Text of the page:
I'm a Ferrari fan (duh!), but every time I hear, that THEY are so unfair against us and made that point system against us, I can't help but cringe and think of whining. Sorry.

    How about this: If Rubens had been a DNF in Suzuka, Schumi would have still won this championship BECAUSE of the points system. Because he would have gotten points that didn't even exist before (when 6th place would have been last points paying position).
     
  4. joeyy

    joeyy Karting

    Nov 11, 2003
    190
    long island
    Full Name:
    joe
    i like the new points system. it rewards consistancy.
     
  5. Mitch Alsup

    Mitch Alsup F1 Veteran

    Nov 4, 2003
    6,333
    Depends upon what the organizers want to reward and/or penalize:

    The old F1 system (10,6,4,3,2,1) rewards wins
    The current F1 system (10,8,6,5,4,3,2,1) rewards the front of the field
    The old (and current) F1 system does not penalize failure (7(9)-22 all equal 0)

    The current NASCAR system rewards consistency
    The current NASCAR system penalizes failure (points all the way to position 43)

    So, I believe (and you are free to disbelieve) that a points system that still rewards wins and top 4 but penalizes failure would benefit the sport. Perhaps (10,8,6,5,4,3,2,1,0,-1,-2,-3,-4,-6,-8,-10,-12,-14,-16,-18,-20) would so penalize failure that first corner accidents would simply have to be avoided if you are in the hunt for the chanpionship.
     
  6. Jameel

    Jameel Formula Junior

    Nov 4, 2003
    401
    Canada
    Good point about the salary cap (Brian), I never really thought of it that way.

    I think everybody was okay with the points system this year only because Ferrari ended up winning. Had they lost, I think a lot more people would have voiced their opinion.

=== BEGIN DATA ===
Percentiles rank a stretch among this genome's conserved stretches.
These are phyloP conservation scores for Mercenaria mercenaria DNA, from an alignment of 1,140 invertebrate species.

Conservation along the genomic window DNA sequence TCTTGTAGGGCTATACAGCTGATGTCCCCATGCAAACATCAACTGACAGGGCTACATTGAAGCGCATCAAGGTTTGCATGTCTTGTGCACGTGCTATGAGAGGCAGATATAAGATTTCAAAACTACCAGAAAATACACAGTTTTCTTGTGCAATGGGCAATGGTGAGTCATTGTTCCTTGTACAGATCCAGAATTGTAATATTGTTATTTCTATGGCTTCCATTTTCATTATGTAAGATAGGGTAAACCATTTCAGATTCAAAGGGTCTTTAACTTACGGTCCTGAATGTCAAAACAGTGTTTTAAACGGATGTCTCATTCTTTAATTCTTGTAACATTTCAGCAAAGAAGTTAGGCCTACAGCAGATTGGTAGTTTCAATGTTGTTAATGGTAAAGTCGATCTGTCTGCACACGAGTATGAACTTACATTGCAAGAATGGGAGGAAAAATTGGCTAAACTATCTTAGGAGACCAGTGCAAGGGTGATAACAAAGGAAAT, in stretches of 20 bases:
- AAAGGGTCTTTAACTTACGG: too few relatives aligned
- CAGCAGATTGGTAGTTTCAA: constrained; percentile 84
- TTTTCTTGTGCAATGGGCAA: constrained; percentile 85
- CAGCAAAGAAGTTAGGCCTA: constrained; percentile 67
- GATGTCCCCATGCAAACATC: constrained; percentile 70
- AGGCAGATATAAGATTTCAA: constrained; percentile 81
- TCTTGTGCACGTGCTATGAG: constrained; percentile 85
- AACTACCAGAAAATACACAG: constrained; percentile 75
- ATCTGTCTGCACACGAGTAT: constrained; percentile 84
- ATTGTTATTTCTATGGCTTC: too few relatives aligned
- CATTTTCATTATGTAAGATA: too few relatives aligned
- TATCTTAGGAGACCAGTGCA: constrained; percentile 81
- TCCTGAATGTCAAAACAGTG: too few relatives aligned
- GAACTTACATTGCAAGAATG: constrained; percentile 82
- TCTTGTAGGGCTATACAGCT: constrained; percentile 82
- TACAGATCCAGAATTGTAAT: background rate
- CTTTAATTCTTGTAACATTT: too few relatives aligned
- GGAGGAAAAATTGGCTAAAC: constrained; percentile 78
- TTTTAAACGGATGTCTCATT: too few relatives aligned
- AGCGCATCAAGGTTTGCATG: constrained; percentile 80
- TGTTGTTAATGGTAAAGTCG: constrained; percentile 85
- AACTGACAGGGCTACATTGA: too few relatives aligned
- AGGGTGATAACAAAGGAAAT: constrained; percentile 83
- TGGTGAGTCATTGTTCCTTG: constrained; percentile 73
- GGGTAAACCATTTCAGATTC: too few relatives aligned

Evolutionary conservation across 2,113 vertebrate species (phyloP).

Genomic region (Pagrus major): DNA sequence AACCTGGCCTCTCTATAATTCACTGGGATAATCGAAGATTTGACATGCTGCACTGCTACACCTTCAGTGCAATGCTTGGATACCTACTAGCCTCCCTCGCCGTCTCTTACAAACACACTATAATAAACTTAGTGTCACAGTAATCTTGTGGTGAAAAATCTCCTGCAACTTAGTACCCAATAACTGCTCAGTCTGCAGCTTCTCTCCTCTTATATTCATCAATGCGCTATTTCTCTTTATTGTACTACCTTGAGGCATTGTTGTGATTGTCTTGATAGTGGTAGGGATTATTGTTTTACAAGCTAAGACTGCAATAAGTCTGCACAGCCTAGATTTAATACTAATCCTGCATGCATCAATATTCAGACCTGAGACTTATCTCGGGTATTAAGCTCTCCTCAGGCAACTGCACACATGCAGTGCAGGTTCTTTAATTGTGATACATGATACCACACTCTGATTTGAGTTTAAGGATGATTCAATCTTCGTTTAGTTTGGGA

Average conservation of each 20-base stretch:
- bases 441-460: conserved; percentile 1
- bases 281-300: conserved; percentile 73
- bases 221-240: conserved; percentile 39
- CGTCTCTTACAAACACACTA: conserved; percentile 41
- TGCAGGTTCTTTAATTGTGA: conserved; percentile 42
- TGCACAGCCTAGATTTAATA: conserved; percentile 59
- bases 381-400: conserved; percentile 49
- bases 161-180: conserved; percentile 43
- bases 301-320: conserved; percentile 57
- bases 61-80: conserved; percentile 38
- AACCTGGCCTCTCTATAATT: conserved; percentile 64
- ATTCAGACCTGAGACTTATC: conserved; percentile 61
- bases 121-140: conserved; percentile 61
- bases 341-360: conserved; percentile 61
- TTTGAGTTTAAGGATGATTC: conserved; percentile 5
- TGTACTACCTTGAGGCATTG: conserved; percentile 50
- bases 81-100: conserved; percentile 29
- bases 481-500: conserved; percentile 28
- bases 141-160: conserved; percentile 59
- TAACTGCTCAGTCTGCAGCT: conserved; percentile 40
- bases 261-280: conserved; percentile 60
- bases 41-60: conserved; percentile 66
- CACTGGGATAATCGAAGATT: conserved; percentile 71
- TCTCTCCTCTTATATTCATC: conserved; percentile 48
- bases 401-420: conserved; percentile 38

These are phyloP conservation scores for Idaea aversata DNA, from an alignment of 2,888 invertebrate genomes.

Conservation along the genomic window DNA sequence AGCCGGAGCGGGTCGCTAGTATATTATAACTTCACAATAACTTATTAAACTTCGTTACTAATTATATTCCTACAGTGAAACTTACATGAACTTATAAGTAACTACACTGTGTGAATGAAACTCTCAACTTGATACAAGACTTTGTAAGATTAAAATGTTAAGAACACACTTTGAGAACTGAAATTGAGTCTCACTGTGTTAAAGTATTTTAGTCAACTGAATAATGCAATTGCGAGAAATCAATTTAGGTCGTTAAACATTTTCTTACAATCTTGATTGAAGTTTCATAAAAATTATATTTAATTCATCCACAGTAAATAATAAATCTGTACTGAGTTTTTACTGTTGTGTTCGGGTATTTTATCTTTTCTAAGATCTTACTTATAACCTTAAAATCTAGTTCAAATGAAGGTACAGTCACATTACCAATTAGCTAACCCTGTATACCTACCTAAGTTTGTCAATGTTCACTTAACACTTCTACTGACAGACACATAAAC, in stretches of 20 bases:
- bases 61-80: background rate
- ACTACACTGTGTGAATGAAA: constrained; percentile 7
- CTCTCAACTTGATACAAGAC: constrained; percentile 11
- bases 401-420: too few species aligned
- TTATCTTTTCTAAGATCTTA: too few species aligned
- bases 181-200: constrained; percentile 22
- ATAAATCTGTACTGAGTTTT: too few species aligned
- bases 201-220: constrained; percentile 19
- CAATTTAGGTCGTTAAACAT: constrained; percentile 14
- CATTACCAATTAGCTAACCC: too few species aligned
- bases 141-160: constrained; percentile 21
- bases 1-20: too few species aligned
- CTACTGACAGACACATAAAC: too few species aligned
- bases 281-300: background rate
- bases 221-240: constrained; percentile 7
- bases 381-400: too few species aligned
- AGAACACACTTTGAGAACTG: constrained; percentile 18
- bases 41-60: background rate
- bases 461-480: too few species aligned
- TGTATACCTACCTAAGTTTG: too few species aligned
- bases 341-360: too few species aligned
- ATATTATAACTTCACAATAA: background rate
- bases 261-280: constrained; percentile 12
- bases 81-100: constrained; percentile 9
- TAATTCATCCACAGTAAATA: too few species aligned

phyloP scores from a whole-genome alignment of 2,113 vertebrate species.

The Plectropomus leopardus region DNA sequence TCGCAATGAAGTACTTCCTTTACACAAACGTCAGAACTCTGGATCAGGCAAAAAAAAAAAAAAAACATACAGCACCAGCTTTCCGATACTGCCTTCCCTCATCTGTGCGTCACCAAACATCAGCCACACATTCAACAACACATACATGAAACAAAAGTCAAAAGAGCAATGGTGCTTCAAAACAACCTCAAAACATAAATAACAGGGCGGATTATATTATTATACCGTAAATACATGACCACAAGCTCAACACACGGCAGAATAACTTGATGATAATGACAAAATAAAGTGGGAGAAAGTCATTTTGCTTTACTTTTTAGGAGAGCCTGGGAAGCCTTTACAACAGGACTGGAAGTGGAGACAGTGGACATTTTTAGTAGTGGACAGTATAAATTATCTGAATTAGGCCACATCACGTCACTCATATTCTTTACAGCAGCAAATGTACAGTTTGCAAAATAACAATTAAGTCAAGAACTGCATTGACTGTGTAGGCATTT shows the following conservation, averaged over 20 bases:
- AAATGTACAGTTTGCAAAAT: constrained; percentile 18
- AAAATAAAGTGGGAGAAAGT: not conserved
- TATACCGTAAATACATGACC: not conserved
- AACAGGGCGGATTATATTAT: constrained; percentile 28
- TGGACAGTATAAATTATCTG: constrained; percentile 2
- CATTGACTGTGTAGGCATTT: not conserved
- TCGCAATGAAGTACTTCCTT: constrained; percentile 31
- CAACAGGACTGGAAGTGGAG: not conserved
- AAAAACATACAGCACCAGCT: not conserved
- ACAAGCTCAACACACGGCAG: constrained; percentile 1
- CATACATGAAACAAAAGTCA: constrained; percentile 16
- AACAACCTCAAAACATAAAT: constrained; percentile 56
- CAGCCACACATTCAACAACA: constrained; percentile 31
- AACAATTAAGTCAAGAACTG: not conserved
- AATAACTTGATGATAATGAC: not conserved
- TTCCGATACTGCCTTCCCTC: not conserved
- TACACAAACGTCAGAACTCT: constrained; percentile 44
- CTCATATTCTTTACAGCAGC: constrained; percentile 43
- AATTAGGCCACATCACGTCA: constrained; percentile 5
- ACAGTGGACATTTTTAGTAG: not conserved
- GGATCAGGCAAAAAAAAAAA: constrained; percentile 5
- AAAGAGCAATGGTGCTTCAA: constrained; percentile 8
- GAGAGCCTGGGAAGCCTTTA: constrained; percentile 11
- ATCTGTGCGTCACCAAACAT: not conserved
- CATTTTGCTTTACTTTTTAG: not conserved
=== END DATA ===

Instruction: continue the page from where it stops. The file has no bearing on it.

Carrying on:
Guys don't get me wrong, as a spectator of the sport, I enjoyed '03 season a lot more then '02. But as a driver (especially) MS, I would have been very upset if I had lost by 1 point to Kimi.

    I think we should except the fact that winning comes in waves for F1 teams. McLaren had streak, Williams had one and now it's Ferrari's turn. But I can't wait until next year, when (hopefully) Montoya wins the Driver's Championship.

    They should revise the points system slightly in ’04. For example, give 2 points for pole and 1 point for setting the fastest lap in the race.
     
  7. tifosi12

    tifosi12 Four Time F1 World Champ
    Owner Lifetime Rossa

    Oct 3, 2002
    44,698
    @ the wheel
    Full Name:
    Andreas
    Not entirely true: What the current system also does is judge and reward the middle field. Peter Sauber has been fighting for years to extend the points positions from 6 to 8 to some points for his cars. He is right of course: The top three teams get the first six points positions. Then there is the middle field in which the Saubers ranked as good or bad as everybody else (like Jorday, Jaguar, Toyota). That is a hard sell to his sponsors.

    The new system allows the middle field to be judged by their results. That part is fair IMHO. Whether 10-8 for first and second makes any sense is questionable however.
     
  8. Sean F.

    Sean F. F1 Rookie

    Feb 4, 2003
    2,995
    Kansas
    Full Name:
    Sean F
    Except that Kimi would have less points as well and MS would have won it at Indy the week before.